Gouging? Delta's $3,000 fare to escape Hurricane Irma

Don't Waste Your Money

Price gouging is illegal in almost all states during disasters, or a State of Emergency.

For instance, a store can't charge $50 for a 12 pack of bottled water, as some Houston area stores reportedly did last week, leading the state's Attorney General to launch an investigation.

That's considered profiteering off a tragedy.

Airline tickets up, up, and away

However, some Delta and American Airlines passengers are claiming pricing gouging  as they try to get out of Florida right now, in advance of Hurricane Irma.

The website Consumerist.com reports a Delta flight from Miami to Phoenix jumped this week from $500 to $3,000

It found other flights from Florida to safer places for over $1,000, that a few days ago were less than $200.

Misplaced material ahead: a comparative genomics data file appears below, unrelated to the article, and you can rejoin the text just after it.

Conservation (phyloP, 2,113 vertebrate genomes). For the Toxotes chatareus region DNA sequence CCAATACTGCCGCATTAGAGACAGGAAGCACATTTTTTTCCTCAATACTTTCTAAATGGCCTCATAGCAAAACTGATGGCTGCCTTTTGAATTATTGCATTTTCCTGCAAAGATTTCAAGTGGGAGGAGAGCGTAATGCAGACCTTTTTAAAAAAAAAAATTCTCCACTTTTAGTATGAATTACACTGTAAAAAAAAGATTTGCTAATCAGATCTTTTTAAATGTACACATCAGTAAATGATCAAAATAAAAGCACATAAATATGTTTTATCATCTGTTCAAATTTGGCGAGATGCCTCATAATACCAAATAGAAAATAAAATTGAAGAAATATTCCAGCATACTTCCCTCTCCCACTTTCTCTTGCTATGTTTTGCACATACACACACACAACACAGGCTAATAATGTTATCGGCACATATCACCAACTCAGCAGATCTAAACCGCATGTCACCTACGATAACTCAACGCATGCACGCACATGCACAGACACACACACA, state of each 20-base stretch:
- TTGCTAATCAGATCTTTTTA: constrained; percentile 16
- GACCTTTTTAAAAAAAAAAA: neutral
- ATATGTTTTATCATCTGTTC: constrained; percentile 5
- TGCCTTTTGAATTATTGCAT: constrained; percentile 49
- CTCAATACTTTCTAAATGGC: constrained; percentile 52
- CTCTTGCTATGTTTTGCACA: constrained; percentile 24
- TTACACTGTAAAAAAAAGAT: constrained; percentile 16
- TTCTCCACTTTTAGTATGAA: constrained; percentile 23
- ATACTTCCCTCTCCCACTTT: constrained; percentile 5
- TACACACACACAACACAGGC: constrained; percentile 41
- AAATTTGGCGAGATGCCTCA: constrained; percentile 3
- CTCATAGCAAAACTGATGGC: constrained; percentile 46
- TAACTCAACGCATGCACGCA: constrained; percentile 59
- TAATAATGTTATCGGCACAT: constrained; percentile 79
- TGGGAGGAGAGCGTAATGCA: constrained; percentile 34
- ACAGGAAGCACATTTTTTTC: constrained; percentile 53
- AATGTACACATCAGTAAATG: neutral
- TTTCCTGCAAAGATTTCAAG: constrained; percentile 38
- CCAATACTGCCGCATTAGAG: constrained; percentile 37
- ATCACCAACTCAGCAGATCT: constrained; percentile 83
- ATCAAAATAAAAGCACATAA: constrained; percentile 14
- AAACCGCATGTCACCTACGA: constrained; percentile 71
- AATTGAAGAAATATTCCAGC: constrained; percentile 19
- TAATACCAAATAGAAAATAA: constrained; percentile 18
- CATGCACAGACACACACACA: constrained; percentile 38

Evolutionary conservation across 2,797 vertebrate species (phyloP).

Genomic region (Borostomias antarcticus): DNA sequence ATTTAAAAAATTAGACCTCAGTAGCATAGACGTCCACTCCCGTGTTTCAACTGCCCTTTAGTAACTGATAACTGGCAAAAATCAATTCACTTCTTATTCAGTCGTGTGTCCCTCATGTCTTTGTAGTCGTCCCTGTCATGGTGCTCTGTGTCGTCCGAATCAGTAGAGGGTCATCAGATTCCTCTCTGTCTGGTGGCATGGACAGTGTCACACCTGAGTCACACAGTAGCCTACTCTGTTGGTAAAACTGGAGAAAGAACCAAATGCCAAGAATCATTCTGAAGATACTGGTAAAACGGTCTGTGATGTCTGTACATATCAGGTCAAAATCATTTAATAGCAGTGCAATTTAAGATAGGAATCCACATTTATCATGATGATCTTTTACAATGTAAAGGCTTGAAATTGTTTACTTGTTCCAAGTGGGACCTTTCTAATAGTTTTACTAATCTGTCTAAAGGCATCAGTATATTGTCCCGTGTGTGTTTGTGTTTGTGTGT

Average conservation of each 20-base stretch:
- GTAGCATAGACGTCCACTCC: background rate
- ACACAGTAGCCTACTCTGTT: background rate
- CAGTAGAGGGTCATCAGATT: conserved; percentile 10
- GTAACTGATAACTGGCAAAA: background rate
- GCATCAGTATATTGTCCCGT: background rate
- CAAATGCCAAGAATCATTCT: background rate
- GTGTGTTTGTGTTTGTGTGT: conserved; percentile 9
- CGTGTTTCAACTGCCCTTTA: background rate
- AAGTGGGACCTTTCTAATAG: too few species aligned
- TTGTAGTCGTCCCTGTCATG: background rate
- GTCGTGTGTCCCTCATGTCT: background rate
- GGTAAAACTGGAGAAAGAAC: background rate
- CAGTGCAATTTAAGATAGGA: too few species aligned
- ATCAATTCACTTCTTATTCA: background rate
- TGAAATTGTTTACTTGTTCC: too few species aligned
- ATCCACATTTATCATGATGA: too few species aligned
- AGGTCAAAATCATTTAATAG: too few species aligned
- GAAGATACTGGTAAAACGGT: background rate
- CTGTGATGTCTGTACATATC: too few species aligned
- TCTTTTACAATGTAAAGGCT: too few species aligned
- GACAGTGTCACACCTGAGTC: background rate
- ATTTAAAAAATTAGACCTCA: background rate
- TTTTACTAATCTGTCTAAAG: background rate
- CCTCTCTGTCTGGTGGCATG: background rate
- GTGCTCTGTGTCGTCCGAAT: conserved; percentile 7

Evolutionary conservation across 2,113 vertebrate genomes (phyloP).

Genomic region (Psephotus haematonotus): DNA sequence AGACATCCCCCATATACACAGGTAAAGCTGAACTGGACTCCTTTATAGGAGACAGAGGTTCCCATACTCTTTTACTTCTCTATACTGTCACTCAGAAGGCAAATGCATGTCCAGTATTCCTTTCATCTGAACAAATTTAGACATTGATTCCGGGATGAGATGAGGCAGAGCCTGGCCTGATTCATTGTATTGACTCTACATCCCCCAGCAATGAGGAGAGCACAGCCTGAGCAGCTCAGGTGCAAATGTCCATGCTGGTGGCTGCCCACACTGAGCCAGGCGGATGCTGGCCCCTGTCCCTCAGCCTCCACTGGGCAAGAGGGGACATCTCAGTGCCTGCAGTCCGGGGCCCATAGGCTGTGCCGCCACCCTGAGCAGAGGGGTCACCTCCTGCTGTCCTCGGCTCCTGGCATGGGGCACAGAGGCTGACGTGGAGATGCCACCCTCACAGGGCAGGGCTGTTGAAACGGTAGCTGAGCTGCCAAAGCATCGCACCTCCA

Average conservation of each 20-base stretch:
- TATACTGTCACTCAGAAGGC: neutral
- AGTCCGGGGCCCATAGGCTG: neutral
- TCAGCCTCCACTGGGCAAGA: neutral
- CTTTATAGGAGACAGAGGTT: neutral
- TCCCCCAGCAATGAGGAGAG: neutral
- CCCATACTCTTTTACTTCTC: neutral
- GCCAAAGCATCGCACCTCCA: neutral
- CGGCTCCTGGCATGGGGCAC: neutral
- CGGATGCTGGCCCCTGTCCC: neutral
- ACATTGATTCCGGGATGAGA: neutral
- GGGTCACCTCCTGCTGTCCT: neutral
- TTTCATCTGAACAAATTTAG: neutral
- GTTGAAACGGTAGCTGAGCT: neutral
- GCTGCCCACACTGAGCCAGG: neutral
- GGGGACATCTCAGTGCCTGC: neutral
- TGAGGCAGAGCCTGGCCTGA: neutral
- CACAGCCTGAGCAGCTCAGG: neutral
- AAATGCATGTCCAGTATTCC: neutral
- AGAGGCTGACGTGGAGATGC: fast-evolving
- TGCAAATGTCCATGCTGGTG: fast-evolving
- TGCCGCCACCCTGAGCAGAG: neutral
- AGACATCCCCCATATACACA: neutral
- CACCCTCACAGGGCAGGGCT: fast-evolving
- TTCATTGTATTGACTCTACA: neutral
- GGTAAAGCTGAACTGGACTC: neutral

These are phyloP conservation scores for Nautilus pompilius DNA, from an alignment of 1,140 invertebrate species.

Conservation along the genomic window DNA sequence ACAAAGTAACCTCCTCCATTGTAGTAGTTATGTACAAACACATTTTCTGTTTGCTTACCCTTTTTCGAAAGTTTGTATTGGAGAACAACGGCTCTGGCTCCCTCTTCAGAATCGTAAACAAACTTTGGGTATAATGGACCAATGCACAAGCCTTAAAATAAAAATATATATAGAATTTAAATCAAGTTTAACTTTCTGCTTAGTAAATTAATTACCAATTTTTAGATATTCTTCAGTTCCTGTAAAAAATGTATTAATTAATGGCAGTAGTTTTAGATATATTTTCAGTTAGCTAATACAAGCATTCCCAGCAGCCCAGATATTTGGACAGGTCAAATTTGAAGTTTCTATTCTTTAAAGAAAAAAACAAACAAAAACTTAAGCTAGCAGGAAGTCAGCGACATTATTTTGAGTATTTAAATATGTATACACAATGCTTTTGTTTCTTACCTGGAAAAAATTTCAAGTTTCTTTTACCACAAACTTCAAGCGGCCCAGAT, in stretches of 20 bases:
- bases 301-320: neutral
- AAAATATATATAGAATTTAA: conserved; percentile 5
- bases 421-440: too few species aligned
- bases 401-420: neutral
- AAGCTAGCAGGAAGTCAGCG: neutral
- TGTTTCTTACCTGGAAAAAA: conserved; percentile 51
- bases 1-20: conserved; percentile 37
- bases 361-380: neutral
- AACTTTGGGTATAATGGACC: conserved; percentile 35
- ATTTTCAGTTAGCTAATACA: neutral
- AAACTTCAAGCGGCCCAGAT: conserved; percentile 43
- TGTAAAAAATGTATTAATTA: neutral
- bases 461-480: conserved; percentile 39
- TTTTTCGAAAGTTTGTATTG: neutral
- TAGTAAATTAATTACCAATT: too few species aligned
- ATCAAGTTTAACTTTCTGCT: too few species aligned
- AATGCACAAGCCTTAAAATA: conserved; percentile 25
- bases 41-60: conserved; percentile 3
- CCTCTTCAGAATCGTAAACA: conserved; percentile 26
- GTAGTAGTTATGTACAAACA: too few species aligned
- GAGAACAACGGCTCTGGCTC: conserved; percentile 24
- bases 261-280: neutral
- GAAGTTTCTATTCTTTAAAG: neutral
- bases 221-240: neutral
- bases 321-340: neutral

So is it gouging? The airlines say no.

Airlines defend fare changes

According to Consumerist, Delta and other airlines are saying this is just a case of their computer algorithms automatically adjusting fares based on supply and demand.

This happens on a daily basis, automatically, airlines say. 

When a plane has empty seats, prices can drop to $100 for a flight.  When a plane is full, as almost every flight out of Ft Lauderdale and Miami is now, the computers adjust prices higher, to $1,000 or more.

Delta says fliers hit with ridiculous fare quotes should call the airline, which may be able to help them find a cheaper way out of Florida.

Meantime,, the Florida Attorney General says anyone who suspects gouging during this official State of Emergency should report it to the AG's office at 1-866-9-NO-SCAM.

That way you don't waste your money.

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